And for those who believe pills are the answer, they are central to the problem. As Dr Michael Greger of the US Humane Society said in a recent File on 4 documentary: "The sheer numbers of animals, the overcrowding, the lack of fresh air, the lack of sunlight -- put all these together and you have this perfect storm environment for the emergence and spread of new, so-called super strains of influenza."
In the Netherlands -- home to more "animal factories" per square kilometre than anywhere else, the long windowless huts horribly reminiscent of Nazi concentration camps-- 30 per cent to 50 per cent of all farmers now carry the superbug MRSA, largely, it is thought, due to the half a million kilos of antibiotics shot into the unfortunate porkers every year.
Tamiflu isn't the answer either. It reduces the time you have the flu by one day. One day! And, if a mutated virus does come back to bite us, brewing up a new anti-viral in time will be tricky.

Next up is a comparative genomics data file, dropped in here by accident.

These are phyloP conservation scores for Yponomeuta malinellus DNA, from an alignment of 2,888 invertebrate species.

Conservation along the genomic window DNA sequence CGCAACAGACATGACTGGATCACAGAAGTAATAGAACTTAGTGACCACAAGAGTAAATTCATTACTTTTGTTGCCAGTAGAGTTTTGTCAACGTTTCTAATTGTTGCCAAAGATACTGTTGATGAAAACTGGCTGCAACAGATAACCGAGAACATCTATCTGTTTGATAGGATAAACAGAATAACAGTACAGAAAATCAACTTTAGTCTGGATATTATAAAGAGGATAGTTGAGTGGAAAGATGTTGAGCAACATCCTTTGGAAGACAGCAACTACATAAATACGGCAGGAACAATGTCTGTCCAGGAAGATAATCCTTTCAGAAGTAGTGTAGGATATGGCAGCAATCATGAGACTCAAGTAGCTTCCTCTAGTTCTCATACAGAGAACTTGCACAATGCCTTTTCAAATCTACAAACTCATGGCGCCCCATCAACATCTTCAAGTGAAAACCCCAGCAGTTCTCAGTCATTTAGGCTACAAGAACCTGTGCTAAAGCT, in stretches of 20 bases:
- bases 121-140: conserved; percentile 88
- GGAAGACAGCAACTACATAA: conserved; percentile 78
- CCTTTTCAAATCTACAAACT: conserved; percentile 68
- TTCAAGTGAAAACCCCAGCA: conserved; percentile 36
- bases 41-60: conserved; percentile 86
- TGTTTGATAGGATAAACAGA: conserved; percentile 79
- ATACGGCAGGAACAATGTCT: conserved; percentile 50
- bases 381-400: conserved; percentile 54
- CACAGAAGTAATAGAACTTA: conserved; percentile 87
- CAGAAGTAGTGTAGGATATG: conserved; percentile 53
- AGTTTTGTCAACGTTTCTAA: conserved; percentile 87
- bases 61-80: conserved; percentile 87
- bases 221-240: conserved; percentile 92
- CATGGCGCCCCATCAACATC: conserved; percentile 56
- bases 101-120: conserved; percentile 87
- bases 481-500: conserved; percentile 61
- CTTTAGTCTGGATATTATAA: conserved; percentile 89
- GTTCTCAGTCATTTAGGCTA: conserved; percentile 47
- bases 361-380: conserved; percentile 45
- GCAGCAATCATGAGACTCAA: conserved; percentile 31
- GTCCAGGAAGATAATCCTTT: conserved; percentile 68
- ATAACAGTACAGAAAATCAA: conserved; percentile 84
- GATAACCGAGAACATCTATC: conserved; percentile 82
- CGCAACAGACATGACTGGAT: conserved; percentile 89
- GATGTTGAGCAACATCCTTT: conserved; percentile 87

But do not despair. Natural medicine and natural farming are making a comeback. And Ireland is at the forefront of the development of one of the finest, and oldest, medical systems in the world -- medical herbalism.
Anna Maria Keaveny, architect of Ireland's first degree course in medical herbalism at Cork Institute of Technology, says a Masters will soon be possible, with "clinically trained herbalists ready to take part in research at the highest levels". She is hopeful that the swine flu virus will remain at its current low virulence level.
US President Obama says swine flu is a "cause for concern; not a cause for alarm".
Actually, it seems it is a cause for both